Calyx Institute to create ISP that keeps customer traffic private, away from prying governmental eyes
In this article: calyx institute, CalyxInstitute, encrypted, encryption, fisa, internet, internet service provider, internet service providers, InternetServiceProvider, InternetServiceProviders, isp, nicholas merrill, NicholasMerrill, patriot act, PatriotAct, privacy, private, traffic monitoring, TrafficMonitoring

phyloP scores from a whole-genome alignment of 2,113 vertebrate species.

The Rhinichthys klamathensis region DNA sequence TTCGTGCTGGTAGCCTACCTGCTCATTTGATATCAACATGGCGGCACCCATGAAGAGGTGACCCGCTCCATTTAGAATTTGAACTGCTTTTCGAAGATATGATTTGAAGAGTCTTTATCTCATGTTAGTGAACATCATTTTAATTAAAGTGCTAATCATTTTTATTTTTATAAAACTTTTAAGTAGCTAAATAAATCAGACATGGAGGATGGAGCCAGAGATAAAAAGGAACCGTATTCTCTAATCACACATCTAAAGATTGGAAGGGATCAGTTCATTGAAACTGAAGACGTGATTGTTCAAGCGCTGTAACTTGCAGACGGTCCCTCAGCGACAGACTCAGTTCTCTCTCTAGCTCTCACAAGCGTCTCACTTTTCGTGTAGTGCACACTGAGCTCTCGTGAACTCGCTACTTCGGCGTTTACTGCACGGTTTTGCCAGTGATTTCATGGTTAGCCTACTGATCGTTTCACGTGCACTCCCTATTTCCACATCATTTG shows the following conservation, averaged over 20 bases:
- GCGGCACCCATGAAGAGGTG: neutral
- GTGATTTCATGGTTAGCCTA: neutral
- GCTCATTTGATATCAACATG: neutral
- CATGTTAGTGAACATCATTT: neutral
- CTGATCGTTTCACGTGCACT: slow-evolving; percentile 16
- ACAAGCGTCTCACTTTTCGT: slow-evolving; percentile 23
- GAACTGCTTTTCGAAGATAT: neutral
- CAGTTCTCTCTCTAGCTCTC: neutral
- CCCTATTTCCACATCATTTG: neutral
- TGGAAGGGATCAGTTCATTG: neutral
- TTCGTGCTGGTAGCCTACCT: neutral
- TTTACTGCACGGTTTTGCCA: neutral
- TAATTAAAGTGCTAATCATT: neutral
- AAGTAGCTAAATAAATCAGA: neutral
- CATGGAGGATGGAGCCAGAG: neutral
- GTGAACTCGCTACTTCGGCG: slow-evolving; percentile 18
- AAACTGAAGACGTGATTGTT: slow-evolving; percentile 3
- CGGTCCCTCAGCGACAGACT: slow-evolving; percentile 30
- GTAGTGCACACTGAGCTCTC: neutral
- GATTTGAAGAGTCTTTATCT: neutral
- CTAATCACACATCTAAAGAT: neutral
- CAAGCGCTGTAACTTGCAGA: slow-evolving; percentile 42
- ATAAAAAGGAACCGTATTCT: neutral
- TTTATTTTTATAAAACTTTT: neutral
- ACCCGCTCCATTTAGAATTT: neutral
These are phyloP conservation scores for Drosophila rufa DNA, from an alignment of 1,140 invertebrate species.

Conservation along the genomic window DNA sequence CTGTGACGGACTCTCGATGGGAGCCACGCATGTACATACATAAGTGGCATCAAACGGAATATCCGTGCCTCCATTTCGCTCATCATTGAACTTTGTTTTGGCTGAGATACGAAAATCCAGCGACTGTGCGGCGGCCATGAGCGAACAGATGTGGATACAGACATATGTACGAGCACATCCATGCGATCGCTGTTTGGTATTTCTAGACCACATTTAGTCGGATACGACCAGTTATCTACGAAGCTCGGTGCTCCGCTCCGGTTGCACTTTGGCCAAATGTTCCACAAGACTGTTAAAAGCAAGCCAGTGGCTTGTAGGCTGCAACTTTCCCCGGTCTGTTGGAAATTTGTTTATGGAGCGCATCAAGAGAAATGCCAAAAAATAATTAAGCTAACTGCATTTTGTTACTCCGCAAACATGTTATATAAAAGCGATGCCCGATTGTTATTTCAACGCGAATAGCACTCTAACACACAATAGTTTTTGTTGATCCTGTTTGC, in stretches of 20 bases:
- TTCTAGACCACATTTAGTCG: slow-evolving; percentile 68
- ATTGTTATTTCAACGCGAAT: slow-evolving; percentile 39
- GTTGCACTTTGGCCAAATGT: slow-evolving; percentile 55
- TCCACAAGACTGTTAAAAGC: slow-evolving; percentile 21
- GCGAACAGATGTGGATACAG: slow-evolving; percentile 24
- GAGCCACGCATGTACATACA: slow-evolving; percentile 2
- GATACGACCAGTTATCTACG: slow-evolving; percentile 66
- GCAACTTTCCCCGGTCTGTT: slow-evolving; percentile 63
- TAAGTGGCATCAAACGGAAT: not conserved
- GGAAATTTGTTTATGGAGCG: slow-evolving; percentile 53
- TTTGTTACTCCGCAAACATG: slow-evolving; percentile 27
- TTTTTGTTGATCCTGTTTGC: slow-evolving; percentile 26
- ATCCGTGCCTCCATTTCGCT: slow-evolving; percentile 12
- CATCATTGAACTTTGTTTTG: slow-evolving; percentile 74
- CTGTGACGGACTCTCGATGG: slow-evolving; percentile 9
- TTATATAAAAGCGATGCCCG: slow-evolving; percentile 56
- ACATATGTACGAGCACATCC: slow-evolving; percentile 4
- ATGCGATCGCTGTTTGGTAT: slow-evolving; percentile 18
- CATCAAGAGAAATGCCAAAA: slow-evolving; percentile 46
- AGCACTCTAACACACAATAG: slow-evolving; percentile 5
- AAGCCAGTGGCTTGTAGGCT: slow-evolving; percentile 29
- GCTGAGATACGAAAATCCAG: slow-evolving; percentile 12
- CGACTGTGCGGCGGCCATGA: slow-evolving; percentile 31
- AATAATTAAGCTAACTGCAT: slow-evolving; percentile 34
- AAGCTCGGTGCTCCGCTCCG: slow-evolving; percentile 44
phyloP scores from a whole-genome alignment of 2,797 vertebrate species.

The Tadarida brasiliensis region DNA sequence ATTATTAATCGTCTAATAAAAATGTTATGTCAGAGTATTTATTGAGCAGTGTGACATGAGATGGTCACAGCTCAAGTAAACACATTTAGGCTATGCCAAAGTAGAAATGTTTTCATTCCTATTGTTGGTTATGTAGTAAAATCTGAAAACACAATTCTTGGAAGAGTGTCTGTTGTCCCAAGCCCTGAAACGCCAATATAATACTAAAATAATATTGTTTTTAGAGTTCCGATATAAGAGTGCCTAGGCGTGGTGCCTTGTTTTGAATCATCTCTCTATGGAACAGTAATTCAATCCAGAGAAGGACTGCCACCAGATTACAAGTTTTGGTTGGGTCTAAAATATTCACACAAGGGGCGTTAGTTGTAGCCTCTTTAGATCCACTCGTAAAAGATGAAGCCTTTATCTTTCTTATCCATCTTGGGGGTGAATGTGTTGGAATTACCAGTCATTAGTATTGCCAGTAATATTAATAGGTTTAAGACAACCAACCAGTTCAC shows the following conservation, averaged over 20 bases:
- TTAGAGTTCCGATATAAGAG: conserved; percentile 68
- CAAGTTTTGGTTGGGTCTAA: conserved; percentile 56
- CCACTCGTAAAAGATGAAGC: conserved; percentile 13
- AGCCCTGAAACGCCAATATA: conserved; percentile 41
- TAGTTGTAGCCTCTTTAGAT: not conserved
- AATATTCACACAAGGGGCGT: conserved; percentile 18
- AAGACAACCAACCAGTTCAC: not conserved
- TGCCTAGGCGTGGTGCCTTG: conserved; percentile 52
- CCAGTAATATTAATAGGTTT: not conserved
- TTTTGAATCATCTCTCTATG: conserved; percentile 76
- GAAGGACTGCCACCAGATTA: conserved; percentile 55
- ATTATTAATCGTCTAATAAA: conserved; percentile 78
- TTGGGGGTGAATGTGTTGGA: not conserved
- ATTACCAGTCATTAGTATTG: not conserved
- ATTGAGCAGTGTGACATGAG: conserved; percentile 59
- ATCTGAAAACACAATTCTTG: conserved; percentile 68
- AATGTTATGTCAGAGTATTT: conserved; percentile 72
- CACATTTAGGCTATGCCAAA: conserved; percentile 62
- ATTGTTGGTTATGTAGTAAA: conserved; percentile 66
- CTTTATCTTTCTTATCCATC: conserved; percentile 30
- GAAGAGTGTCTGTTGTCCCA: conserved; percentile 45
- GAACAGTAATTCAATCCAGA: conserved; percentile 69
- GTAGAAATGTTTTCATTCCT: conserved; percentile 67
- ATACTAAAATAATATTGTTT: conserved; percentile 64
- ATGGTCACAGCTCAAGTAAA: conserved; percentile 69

Wouldn't it be nice if we were free to surf the web free from fear of having our traffic monitored and emails scraped by the NSA? Well, if Nicholas Merrill has his way, we won't have to rely on anonymous browsers or proxy servers -- we'll have a new ISP built from the ground up to protect customer privacy. A non-profit, the Calyx Institute, will run the ISP that'll employ end-to-end encryption on web traffic, plus encrypted emails to prevent anyone other than the user, including the ISP itself, from seeing people's internet activity. Because of this structure, Calyx, quite literally, won't be able to comply with governmental requests to obtain customer traffic data under the Patriot or Foreign Intelligence Surveillance Acts. The best part is, such online privacy may cost as little as $20 a month, and Merrill has hopes to provide a similarly secure VoIP service at some point as well. Of course, the venture will only be possible if Merrill can raise the $2 million needed to get it going -- which is why he's pitching the idea to venture capitalists in Silicon Valley and the general public through crowd-sourced funding site IndieGogo. Want to help out? Hit the source below to make a donation.
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